Curveball

Superheroes are real. Someone wants to kill them all.

Liberty, America's first and most famous superhero, has been murdered. As most of the nation mourns, a few wonder if there's more to the story than people are being told. Heroes and villains come together to learn the truth behind the crime, and uncover a conspiracy much larger -- and more deadly -- than they expected.

What is Project Recall?

Start from the beginning

A Rake by Starlight

Politics is dirty. Piracy is just a little smudged.

Grif Vindh, Captain of the Fool's Errand, has a problem: he just stumbled across the single most dangerous thing in his part of the galaxy. It isn't a thing he would have looked for, if he'd known about it, but since he has it he figures he might as well try to sell it.

The problem is, it's not the kind of thing you can sell without taking a side... and taking sides makes you a walking target for all the other sides you didn't take.

Start from the beginning.

Pay Me, Bug!

Never bet against your Captain.

Grif Vindh, Captain of the Fool's Errand, just pulled off the job of a lifetime... but with great success comes unwanted attention. The government he stole from wants to find out how, and they've sent one of their best to track him down. A second government wants him to do it again, and they're willing to blackmail him to do it.

Start from the beginning.

Truths and Lies: Part One

Submitted by C B Wright on
South Bronx, Morrisania

Years ago the sight of a young black woman sitting alone at Elliot’s Diner might have been cause for concern. Morrisania was once considered the worst the South Bronx had to offer, and the Diner was the unofficial stomping grounds of the Red Sevens, a gang with a reputation for ruthlessness and cruelty. Back then, anyone who wasn’t a Red Seven would immediately be marked a victim if they dared set foot in the place—and a young woman would be considered particularly vulnerable, no matter who she was.

That was before Jacob Dupree bought the place. Before his niece and nephew moved in. Before the Bastions claimed Morrisania as their own.

A Rake by Starlight - Chapter 23

Submitted by C B Wright on
WHEREIN a Business Partner Transitions Into a Very Expensive Client

Baron Tyrelos stared at the Station Authority newscast, taking in the images flashing by: the remains of the Second City Bellows, the gritty particulates of the incinerated debris hanging in the air, Station Authority forces cordoning off the area, and one brief image of Lord Sonim Makar and Chancellor Muringyne being ushered into a secure area by Station Authority units. That last image was, she knew, standard emergency protocol—she’d signed and authorized it herself—but it made her angry. Angry, and more than a little frightened.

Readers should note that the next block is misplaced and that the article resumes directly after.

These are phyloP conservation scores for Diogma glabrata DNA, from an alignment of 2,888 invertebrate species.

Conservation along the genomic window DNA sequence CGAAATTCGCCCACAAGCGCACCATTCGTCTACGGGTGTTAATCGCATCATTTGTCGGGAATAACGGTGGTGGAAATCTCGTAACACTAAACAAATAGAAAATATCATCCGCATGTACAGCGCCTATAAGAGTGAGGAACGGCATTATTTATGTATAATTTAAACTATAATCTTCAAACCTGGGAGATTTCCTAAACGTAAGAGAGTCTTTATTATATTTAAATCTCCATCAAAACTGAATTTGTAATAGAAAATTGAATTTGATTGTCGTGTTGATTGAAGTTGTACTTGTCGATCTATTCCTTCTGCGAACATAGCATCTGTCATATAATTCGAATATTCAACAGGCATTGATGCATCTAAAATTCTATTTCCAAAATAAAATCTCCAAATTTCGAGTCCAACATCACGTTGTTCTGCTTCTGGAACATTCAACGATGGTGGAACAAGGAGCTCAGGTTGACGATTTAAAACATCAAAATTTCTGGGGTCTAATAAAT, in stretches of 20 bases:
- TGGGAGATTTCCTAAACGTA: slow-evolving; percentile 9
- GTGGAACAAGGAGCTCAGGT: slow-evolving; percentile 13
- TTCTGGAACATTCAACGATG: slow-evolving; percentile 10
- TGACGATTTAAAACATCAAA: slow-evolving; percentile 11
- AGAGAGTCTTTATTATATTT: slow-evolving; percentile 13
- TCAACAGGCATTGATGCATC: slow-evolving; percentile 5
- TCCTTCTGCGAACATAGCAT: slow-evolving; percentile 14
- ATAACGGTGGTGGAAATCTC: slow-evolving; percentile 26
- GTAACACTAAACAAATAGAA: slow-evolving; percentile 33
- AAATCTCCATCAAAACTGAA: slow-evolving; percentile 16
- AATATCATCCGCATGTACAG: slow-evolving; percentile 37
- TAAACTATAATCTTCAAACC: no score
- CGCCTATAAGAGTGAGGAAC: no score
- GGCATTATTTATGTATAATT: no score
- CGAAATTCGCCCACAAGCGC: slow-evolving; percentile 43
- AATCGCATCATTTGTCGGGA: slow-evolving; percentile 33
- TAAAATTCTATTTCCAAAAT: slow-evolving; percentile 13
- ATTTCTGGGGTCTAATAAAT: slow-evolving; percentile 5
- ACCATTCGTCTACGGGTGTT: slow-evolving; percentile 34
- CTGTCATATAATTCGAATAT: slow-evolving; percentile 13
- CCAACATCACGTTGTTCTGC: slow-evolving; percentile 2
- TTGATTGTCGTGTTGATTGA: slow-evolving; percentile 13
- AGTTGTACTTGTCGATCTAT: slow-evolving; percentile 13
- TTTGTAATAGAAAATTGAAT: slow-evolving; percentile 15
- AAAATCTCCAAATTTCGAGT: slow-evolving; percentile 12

“Adyt!” She heard her voice, but didn’t quite recognize it. It sounded calm, in control, and revealed nothing of the seething mess of emotions she was trying to force her way through.

The Lieutenant immediately stepped forward. “Baron.” He was all business. He knew what this was, and had been chosen for her personal detail precisely because he could be trusted when the time came.

And that time is now, the baron thought. Damn it all to hell.

A Rake by Starlight - Chapter 22

Submitted by C B Wright on
WHEREIN a Business Partner Experiences an Unwelcome Change in Status

Amys walked into the Wardroom to find Grif and Baron Tyrelos locked in the middle of renegotiating their business relationship. This renegotiation consisted of Grif and the baron trying to drink each other under the table: so far, two bottles of Varkavian Whiskey and half a bottle of Stellis Blue had been sacrificed on the altar of Trying To Get the Upper Hand.

Grif looked up, saw Amys, and raised his glass in salute.

“Apparently,” Amys said, voice dry, “today was a bad day to go out.”

A Rake by Starlight - Chapter 21

Submitted by C B Wright on
WHEREIN Secrets are Revealed, and Negotiations Begin Anew

Grif stared at the impassive face of Stebbil Tanz and tried not to look surprised.

Tanz was human—that made sense, since Mogra Tylaris was human, and Tanz had been his doctor. Some doctors specialized in cross-species medicine, but it was more common for doctors to study their own racial biology. He was a tall man, slight of build, and his light brown hair was thinning on top and graying on the sides.

“You look more distinguished alive,” Grif said.

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